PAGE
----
Ryan D. Fong is an associate professor of English at Kalamazoo College, teaching courses on nineteenth- and twentieth-century literatures and in the Women, Gender, and Sexuality Program. He is finishing a book manuscript titled Unsettling: Indigenous Literatures and the Work of Victorian Studies, which is under contract with SUNY Press. Work from this project has been published in Victorian Studies and Victorian Literature and Culture. They are a co-founder of the digital humanities project Undisciplining the Victorian Classroom and were the lead organizer of the recent Dickens Universe conference on David Copperfield and Iola Leroy. As a faculty fellow at the Arcus Center for Social Justice Leadership, Ryan is finishing a three-year project that is working to establish better relations between Kalamazoo College and local Potawatomi tribes.
What story do you always tell your students about the nineteenth century?
My students have definitely absorbed the popular culture vision of nineteenth century Britain: corsets, fancy houses, carriages, balls. This means that they have also absorbed assumptions about its whiteness. As someone who is actively involved in the efforts to “undiscipline” Victorian studies in my research and classroom, I’m constantly telling them about the presence and vitality of writers and communities of color in the century. Instead of saying that it was a period of imperial expansion and exploitation—which, of course, it was—it was also a time when Indigenous and other folks of color resisted, continued longstanding practices, and produced brilliant works of literature and art. Those people have been erased from our popular notions of the “Victorian” (and we talk about how and why), but that doesn’t mean they weren’t there.
If you had the freedom to work on only a research project about the nineteenth century for an entire year, what would it be?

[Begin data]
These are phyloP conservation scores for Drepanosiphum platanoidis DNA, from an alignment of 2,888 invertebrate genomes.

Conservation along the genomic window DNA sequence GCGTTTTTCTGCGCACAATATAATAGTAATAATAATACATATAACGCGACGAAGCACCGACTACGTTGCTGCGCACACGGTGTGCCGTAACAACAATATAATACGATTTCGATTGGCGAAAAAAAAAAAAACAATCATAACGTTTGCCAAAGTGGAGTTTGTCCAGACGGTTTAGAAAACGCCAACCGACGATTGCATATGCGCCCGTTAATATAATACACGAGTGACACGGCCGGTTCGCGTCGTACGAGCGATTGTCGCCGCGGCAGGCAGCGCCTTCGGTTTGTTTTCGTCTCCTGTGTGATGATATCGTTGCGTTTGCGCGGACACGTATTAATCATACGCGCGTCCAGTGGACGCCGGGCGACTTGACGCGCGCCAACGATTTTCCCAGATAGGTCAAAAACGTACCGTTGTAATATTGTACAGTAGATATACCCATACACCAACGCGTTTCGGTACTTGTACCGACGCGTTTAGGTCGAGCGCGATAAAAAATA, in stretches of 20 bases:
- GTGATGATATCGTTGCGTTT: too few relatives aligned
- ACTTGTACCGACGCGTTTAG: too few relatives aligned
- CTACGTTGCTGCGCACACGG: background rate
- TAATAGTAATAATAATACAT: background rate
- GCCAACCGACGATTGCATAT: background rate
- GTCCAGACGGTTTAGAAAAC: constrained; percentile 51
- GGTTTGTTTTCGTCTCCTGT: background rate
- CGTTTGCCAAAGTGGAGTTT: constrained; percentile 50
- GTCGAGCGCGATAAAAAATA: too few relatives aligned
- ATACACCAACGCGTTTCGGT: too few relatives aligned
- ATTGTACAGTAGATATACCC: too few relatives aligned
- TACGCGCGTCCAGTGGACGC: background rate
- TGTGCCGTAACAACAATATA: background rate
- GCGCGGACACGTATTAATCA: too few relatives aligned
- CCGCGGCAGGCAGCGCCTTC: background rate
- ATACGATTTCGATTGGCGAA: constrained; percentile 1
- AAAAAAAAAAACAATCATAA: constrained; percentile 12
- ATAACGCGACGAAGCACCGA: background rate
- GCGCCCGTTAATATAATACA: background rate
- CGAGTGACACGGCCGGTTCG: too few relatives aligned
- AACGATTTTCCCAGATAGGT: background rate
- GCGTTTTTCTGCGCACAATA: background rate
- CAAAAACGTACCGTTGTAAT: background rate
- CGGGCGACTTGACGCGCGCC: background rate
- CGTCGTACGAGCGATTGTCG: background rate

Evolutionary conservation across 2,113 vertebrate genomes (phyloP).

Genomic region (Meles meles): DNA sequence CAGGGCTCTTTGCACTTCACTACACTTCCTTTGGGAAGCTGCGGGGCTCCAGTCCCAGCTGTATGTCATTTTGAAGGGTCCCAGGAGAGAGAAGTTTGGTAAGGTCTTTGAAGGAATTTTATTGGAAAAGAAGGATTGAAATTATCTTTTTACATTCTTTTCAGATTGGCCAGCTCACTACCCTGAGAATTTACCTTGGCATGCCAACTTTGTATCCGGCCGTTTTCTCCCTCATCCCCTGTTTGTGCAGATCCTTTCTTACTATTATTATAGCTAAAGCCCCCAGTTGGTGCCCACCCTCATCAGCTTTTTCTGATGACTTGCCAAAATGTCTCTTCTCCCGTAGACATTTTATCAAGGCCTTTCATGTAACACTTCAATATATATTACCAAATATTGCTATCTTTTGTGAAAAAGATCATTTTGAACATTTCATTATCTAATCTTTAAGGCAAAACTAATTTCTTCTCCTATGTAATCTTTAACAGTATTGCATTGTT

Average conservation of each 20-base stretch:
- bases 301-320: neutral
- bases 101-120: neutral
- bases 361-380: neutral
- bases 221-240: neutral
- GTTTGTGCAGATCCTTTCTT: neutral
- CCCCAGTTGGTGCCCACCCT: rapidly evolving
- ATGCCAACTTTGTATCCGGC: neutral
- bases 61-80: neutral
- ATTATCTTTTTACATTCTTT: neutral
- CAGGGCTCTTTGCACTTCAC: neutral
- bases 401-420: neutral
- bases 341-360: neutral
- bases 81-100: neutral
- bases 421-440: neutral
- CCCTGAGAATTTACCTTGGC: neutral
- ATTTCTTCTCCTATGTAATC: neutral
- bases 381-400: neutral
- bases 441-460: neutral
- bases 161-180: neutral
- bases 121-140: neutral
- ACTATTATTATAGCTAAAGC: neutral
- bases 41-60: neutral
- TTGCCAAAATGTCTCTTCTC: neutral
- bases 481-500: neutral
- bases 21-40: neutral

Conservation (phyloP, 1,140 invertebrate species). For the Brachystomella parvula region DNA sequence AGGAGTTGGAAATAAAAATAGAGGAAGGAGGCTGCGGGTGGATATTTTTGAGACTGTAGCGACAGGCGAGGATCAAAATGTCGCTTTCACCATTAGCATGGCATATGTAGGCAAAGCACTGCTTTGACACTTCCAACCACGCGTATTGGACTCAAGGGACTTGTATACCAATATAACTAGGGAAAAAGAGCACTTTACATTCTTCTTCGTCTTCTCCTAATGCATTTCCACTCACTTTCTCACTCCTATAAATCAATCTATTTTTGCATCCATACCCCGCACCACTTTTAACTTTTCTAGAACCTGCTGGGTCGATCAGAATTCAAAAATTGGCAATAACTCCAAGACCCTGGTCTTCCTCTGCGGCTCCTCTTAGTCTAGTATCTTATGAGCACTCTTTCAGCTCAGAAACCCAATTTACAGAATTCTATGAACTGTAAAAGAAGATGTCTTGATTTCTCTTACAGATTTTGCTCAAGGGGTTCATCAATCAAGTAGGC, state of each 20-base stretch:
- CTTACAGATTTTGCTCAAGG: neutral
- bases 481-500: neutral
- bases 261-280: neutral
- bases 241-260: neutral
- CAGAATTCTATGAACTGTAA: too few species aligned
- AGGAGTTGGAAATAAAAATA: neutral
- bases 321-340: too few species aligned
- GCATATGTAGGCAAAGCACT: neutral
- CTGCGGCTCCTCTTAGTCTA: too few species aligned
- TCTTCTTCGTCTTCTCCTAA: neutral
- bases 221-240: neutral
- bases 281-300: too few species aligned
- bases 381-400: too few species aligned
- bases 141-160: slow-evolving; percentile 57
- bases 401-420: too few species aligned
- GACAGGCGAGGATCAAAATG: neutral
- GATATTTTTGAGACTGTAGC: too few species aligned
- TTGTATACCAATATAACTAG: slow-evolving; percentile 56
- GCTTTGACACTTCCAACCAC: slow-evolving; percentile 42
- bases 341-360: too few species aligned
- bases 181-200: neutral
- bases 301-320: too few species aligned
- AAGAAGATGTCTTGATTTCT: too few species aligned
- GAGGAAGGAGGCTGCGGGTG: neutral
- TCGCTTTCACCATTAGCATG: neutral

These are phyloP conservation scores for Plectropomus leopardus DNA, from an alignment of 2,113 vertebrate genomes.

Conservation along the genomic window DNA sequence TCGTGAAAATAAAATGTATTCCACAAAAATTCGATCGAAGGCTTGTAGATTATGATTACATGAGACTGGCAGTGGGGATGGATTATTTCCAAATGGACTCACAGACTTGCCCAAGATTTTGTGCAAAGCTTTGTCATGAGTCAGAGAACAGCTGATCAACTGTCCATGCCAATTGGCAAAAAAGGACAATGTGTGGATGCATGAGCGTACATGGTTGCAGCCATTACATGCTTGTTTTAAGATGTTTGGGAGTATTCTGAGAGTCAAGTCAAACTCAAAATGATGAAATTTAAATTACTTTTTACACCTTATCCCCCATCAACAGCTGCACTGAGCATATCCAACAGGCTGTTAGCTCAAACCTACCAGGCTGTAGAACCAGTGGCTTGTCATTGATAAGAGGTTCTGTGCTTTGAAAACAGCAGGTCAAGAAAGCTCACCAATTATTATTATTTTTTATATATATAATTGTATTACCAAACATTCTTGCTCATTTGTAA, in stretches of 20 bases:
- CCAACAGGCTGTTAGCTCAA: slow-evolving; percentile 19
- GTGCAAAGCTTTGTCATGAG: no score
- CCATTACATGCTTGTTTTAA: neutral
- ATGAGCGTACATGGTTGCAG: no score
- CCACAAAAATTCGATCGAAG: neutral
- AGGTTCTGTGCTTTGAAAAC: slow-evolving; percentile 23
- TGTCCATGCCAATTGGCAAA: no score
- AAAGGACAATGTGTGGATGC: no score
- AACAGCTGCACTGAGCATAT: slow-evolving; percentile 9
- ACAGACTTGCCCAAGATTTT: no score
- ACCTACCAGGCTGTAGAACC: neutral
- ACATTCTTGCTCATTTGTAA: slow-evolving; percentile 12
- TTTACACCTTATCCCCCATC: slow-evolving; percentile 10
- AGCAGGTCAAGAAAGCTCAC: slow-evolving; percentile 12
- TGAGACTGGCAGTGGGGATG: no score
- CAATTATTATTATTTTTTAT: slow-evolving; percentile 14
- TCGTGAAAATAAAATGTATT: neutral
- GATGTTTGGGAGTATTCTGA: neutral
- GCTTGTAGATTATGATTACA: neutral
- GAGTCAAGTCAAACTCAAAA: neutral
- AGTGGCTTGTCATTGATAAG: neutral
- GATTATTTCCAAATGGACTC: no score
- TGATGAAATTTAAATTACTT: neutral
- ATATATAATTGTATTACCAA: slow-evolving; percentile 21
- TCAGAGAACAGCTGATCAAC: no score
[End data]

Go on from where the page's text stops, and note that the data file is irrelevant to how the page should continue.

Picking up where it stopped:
I would rest! In fact, I’ve told friends that what we all need in higher education right now is a universal, year-long sabbatical where we can just pause, reflect, and truly replenish. For me, that would involve a lot of time in my garden and reading completely plot-driven romance novels and mysteries. Nothing research related! To take the question more seriously, I am working on a book project about nineteenth-century Indigenous literatures, and I would love to spend an entire year in one of the sites I’m writing about. This would allow me to slowly build relationships with Indigenous scholars, activists, and artists outside a strict academic context. Since I’m writing about former British settler colonies on the other side of the world from Michigan, forging those relationships in organic and more informal ways is challenging.
What is the best nineteenth-century themed gift you’ve ever given/received?
When I earned my PhD, my husband framed a reprint of the title page to Bleak House as my graduation gift because it was my “conversion text.” I wasn’t a Victorianist when I entered graduate school, and reading Dickens’ novel for the first time in a seminar with my eventual advisor, Catherine Robson, was absolutely transformative. I thought I hated Victorian literature, but the mud- and fog-filled passages of Bleak House’s first chapter completely reshaped the trajectory of my career. The print hangs in my campus office, and is a sweet reminder of that journey, and of my husband.
If you could become best friends with someone from the nineteenth century, who would that be?
I’m writing about E. Pauline Johnson in my book, and I think she would have been a fabulous friend. I’m not sure how emotionally close we would have been—she was a prolific and profoundly driven writer and performer, so she would have been pretty busy—but I have the distinct sense that she loved fashion and beauty and the finer things. I think we could have had a great time together, conversing over tea—or perhaps something a little stronger!